Asymmetric governmental competitive expectations are why.

Congress’ stated purpose in passing the 1996 Telecommunications Act was “to promote competition and reduce regulation…” [bold added] and Congress’ antitrust savings clause clearly did not change the applicability of antitrust laws to communications networks.

In stark contrast, as an unregulated information service, information technology companies’ networks operated outside of the FCC’s pro-competition mandate, despite the well-known monopolistic behavior of consumer/business software provider Microsoft at that time.

Google Facebook & Amazon’s Anticompetitive Nontransparent Exchange of Ideas

There can’t be a “free exchange of ideas” without transparent competition for the exchange of ideas.

This is a timely point for three reasons.

First, the DOJ announced: “The Attorney General has convened a meeting with a number of state attorneys general this month to discuss a growing concern that these companies [Google Facebook Twitter] may be hurting competition and intentionally stifling the free exchange of ideas on their platforms." [Bold added.] This “competition” concern ultimately falls in the lap of the DOJ’s Antitrust Division and State Attorneys General.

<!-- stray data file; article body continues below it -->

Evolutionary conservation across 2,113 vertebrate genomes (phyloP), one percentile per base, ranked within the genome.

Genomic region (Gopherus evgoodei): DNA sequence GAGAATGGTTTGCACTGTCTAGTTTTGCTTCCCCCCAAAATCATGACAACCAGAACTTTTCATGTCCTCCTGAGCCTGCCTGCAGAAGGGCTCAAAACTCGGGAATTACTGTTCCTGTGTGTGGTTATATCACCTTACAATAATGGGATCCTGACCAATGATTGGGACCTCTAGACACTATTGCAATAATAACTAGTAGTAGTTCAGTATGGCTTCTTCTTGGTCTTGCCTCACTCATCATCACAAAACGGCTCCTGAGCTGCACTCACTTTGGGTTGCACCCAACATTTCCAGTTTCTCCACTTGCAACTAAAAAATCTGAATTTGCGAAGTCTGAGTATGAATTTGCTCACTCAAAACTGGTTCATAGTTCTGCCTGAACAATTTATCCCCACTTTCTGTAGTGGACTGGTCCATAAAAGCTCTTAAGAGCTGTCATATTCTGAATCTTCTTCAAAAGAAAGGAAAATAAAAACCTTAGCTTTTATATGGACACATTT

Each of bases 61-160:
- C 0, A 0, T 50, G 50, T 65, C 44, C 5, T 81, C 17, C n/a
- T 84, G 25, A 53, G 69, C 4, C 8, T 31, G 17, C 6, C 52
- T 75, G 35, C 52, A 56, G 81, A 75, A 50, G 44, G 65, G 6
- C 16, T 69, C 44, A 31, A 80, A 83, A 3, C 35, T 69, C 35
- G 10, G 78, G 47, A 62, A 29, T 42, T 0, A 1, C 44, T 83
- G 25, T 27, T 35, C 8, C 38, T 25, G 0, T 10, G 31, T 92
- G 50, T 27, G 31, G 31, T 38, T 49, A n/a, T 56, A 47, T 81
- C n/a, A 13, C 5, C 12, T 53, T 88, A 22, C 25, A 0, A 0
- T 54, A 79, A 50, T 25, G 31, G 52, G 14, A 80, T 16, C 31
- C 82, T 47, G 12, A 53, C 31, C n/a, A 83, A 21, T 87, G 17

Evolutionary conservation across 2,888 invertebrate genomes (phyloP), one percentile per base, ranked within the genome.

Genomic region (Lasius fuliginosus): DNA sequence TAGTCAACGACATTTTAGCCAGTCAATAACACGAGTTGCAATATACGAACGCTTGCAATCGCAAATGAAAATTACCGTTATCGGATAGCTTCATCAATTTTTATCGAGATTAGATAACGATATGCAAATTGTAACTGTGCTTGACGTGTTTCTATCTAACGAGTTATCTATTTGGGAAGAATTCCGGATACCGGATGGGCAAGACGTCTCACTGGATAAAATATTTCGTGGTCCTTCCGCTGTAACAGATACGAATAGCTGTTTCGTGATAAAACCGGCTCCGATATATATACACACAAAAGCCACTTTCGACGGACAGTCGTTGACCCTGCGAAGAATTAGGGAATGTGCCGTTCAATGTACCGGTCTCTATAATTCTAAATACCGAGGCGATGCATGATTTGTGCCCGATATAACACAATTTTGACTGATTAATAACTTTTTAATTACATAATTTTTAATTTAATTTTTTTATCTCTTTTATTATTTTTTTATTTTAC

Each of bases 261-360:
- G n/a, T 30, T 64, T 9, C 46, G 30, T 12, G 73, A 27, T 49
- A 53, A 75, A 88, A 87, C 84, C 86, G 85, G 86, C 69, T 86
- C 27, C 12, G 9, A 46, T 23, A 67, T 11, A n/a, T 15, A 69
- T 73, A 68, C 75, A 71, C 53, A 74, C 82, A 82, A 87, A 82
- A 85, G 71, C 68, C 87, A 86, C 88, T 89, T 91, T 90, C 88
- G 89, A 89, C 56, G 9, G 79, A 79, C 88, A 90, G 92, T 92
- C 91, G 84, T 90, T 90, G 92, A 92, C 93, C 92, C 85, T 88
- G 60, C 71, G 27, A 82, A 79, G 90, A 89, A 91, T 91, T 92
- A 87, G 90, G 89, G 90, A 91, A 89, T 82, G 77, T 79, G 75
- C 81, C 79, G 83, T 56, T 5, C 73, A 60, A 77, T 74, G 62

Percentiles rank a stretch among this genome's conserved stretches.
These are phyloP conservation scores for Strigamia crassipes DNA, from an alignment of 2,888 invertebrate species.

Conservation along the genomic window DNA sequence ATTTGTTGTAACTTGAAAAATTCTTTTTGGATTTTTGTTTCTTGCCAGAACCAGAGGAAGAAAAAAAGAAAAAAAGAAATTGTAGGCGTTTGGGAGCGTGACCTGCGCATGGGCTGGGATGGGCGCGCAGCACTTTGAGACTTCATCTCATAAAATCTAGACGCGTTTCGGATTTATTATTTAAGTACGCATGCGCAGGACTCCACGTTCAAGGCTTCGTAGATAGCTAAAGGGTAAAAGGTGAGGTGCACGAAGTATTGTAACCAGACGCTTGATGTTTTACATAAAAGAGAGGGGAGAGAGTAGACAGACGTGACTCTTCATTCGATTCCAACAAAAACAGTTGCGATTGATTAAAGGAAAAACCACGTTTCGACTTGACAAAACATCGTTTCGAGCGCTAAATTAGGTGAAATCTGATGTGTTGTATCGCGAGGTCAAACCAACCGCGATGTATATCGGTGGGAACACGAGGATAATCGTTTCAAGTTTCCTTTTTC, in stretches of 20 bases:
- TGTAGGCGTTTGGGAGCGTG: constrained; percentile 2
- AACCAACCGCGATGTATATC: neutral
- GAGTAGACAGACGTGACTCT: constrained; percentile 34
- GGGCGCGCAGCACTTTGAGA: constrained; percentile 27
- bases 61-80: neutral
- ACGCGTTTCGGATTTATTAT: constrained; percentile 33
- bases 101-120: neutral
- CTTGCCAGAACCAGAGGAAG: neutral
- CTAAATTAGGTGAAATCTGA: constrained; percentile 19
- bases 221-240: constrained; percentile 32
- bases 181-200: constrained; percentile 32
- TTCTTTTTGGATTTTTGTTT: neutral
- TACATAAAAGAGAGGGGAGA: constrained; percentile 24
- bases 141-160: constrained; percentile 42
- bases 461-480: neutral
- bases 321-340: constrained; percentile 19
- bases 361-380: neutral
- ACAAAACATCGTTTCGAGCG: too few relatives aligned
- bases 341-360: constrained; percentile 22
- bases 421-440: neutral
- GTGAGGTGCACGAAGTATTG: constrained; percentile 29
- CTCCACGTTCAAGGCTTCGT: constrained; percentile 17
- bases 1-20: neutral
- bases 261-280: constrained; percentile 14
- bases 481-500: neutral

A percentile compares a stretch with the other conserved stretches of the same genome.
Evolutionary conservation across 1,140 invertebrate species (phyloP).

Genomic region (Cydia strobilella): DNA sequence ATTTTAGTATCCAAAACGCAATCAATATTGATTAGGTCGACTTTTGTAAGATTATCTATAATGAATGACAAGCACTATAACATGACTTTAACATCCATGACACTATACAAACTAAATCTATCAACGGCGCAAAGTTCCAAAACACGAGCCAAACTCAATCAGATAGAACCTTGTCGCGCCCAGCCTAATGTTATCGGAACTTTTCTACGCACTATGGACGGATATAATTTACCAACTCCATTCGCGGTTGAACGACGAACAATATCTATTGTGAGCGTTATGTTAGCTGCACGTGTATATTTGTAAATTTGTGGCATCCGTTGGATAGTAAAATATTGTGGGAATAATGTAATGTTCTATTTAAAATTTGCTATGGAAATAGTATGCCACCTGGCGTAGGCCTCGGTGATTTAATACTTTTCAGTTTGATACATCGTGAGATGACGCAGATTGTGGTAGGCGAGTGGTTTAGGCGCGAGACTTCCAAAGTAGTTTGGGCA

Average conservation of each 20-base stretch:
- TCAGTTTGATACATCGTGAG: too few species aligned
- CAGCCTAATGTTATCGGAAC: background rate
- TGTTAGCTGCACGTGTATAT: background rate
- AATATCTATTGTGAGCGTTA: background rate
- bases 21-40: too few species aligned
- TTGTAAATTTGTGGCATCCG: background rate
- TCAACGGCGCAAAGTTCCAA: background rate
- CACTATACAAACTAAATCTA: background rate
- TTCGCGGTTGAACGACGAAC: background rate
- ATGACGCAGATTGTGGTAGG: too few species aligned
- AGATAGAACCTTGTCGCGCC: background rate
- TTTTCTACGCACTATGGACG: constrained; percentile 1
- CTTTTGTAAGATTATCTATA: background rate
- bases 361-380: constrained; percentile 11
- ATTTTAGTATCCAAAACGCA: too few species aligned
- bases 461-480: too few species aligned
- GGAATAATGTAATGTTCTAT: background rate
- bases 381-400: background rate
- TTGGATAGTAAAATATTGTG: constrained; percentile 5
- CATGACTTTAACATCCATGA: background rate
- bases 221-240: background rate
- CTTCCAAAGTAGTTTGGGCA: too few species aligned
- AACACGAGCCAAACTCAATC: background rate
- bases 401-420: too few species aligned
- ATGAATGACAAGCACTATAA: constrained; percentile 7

What’s the FTC Hearing before their Hearings on the Unlevel Playing Field?

Evidently antitrust non-enforcement can have big consequences.

It can cause big un-ignorable problems that get the attention of the President, all of Congress, and both political parties. That rare feat of collective attention-grabbing can point them collectively in the same rough direction – back to antitrust authorities that could have, or should have, prevented many of the messy Internet platform unaccountability problems that they collectively are wrestling with resolving now.   

Before the FTC has its first retrospective review hearing on its own institutional performance this fall, it has been getting an implicit earful from its governmental superiors that it actions and inactions have apparently created broad and serious negative consequences for competition.

What Most Stunts FTC Antitrust and Consumer Protection Law and Enforcement?

As the FTC prepares for their public hearings on “competition and consumer protection in the 21st century” this fall, it would be reasonable and instructive for the FTC to seek to better understand the root cause of the need for these once-in-a-generation FTC hearings and to confront some of the most evident serious effects of this root cause problem.